Sew hexagons, diamonds, more—by machine! (+ giveaway!)

From Hexagons Diamonds Triangles and MoreDrawn to quilts with hexagons, diamonds, and triangles, but fear an uphill battle when it comes to making them? You may think you need to be an A+ student of geometry to create 60° shapes in quilts. But when a self-proclaimed math geek supplies the answers to all of your questions—and shows you how to sew everything by machine—you’ll pass with flying colors!

Hexagons, Diamonds, Triangles, and More is part technique book, part skill-building instruction manual. Inside, you’ll find solutions for making more than eighty 60° blocks as efficiently as possible. Mastering Y-seams by machine will add another valuable tool to your box of quiltmaking tricks. Start with two small projects for practice; then a gallery of stunning 60° quilt patterns will show you where you’re headed.

Today we’re thrilled to have author Kelly Ashton as a guest at Stitch This! to tell us about her quilting journey, which took a strong 60°-angle turn along the way. Welcome, Kelly!


Kelly AshtonI’m sure you’ve guessed, by my having written a quilting book called Hexagons, Diamonds, Triangles, and More, that I love 60° patchwork shapes. I am unashamedly, unapologetically, crazy in love with them! I love studying antique quilts that have been made from them; I love designing new blocks and quilts using them. And, I love machine piecing them!

I remember when I first decided to piece a 60° quilt. It was the year 2000. I had a few years of patchwork-piecing experience under my belt, and I really wanted to make my own hexagon quilt. I was inspired by a Grandmother’s Flower Garden quilt that my paternal grandmother had made. Mamo’s quilt was hand pieced from little hexagons with 1″ finished side lengths. It was gorgeous, and I was mesmerized by it!

Mamo's Grandmother's Flower Garden quilt
Mamo’s Grandmother’s Flower Garden quilt

Before beginning, there were a couple of things I knew for sure: I wanted to start with larger pieces than Mamo had used, and I wanted to machine piece my quilt top. I decided to use hexagons with 2″ finished side lengths, giving me a little more substance to work with for my first project.

Though there are some exceptions, the majority of blocks and quilts made from 60° shapes require set-in seams in their construction. Yes, that’s right: the DREADED Y-SEAM!!! (Y-seams are required when three or more patchwork pieces with angles other than 90° converge at one point.)  The challenge of sewing Y-seams, or set-in seams, was my biggest roadblock. Someone had told me that Y-seams were “hard,” “tedious,” and “impossible to sew on a sewing machine.” When my desire to make a hexagon quilt was greater than the trepidation I felt about Y-seams, I forged ahead, determined to give it a go.

Grandmother's Bouquet quiltRight: Kelly’s first hexagon quilt, “Grandmother’s Bouquet”

What did I discover? Y-seams have been given a really bad rap! I found sewing a Y-seam by machine to be neither hard nor tedious. I was immediately hooked. I had quickly added another skill to my toolbox of techniques, and in the process, I had opened up a whole new world of possibilities for myself! WOOHOO!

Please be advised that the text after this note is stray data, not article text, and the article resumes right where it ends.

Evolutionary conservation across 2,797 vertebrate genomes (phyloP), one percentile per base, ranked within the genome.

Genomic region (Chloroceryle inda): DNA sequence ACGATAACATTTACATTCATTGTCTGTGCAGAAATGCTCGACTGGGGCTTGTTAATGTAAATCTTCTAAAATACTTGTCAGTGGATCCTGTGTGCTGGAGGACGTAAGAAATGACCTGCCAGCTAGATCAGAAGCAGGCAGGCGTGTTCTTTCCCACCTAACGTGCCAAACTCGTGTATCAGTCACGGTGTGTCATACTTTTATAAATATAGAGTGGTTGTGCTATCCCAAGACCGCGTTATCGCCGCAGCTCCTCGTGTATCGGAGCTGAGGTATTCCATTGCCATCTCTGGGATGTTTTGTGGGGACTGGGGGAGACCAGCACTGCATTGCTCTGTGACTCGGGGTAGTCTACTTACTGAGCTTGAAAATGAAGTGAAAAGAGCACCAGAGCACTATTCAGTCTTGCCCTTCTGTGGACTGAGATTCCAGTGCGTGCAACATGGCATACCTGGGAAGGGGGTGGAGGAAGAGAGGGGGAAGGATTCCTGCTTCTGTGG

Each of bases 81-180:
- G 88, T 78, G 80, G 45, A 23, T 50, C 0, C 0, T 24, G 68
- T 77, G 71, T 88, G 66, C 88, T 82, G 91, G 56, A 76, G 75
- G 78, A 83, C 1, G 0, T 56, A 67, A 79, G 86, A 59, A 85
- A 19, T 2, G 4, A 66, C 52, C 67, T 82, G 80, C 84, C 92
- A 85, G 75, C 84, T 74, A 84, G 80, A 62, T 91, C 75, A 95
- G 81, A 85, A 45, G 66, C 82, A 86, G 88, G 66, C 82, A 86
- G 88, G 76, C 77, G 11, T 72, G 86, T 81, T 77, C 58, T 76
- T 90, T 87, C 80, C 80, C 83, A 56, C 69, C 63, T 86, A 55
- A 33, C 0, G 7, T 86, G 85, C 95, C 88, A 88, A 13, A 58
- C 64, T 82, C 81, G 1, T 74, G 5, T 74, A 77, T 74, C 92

I am now a quiltmaker with a mission: to encourage today’s quiltmakers to explore 60° patchwork and to ease their fear of stitching Y-seams by machine. Once I took the plunge, it didn’t take many attempts until I mastered the Y-seam. Then, I began to play with other shapes in the 60° family—a total of 13 shapes, to be exact. That play eventually led to designing many, many quilt blocks and quilts, and writing a book.

Fiesta table topperLeft: “Fiesta Table Topper” beginner project

Hexagons, Diamonds, Triangles, and More not only contains detailed instructions and illustrations on how to machine piece Y-seams; it also contains cutting guides, pressing tips, more than 80 block patterns, setting options, introductory projects, and a gallery of quilts for inspiration—everything you need to master 60° projects, one seam at a time!

Let me assure you, if I can machine-piece Y-seams, so can you! A block with set-in seams may take a little more time to make than a chain-pieced block, but only a little more! The interesting quilts created are SO worth that little extra effort. I can hardly wait to see what you create!


Hexagons, Diamonds, Triangles, and MoreKelly, thanks for stopping by to tell us more about your new book—a bunch of us in the office can’t wait to try your techniques!

Have you sewn 60°-angle shapes—and did you sew them by hand or machine? Tell us in the comments and you could win a copy of the Hexagons, Diamonds, Triangles, and More eBook! We’ll choose a random winner one week from today and let you know by email if you win.

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Thanks to all who entered the drawing! The winner is Patricia, who says:

“I have sewn those shapes by hand using the English Paper piecing method. Also larger hexagons using templates to trace the seam allowance and then sew them together by hand. I made a 96″ by 96″ quilt that way. It is beautiful.”

Patricia, we’ll email you about your prize. Congratulations!


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